I am convinced that the SystemMemoryUsageLoadMetric.java is of no use to anyone.
I have tested it by allocating some memory outside the JVM control with NativeMemoryStress.c.
The results from Mod_cluster are such that the system is almost fully loaded all the time despite the fact that I work with 8GB RAM box with almost nothing running on it.
This picture displays time on X axis and (100-(Load from Mod_cluster)) on Y axis. As you may observe, all 4 nodes appear to be under full load all the time and there is a spike on each of them. This spike represents a period of time when the aforementioned NativeMemoryStress.c was called with the following setting:
What had happened is that kernel has cleared some cache and garbage data from the RAM in order to accommodate new demands, so by the time I freed the memory, there was all of sudden actually more free RAM then before.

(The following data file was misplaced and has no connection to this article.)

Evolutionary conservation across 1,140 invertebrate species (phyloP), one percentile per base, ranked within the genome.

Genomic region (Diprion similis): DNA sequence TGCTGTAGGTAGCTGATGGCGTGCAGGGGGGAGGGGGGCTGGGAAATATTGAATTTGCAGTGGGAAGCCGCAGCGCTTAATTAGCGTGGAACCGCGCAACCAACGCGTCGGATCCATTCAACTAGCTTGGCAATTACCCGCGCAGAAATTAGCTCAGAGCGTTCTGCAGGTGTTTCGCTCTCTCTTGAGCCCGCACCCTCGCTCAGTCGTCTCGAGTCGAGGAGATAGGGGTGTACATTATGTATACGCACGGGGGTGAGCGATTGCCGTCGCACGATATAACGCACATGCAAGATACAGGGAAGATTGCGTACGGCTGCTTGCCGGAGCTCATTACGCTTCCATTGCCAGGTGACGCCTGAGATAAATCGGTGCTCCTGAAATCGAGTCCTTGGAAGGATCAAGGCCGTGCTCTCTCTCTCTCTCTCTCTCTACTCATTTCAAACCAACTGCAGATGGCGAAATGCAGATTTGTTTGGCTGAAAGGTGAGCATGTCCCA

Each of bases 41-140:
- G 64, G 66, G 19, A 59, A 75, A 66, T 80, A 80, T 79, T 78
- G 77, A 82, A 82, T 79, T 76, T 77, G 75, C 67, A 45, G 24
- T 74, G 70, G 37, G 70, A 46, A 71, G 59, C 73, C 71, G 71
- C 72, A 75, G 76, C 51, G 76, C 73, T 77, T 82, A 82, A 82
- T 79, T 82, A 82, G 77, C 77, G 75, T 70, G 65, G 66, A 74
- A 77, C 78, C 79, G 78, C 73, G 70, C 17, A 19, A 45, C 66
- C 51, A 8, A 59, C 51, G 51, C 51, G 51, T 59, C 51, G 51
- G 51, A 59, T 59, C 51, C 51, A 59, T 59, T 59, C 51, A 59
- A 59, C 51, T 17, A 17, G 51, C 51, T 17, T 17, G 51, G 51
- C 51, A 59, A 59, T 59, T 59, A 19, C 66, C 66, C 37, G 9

Is somewhat similar to this (on 8GB RAM machine with almost nothing running on at the moment):
Obviously, this does not mean that I could get only 1177MB of RAM if I want to. The "free" actually means "wasted". The majority of RAM is being used as cache. If I ask for e.g. 2GB, I am gonna get them, because kernel will simply sacrifice some cache, clears some garbage from RAM and free up space so as to accommodate my demands.
So, according to my opinion, on a sane, well-behaving caching operating system, the SystemMemoryUsageLoadMetric.java will always show ~ 98% RAM usage.
Due to this fact, this metric is unlikely to be of some use to anyone on Linux/UNIX. What do you think?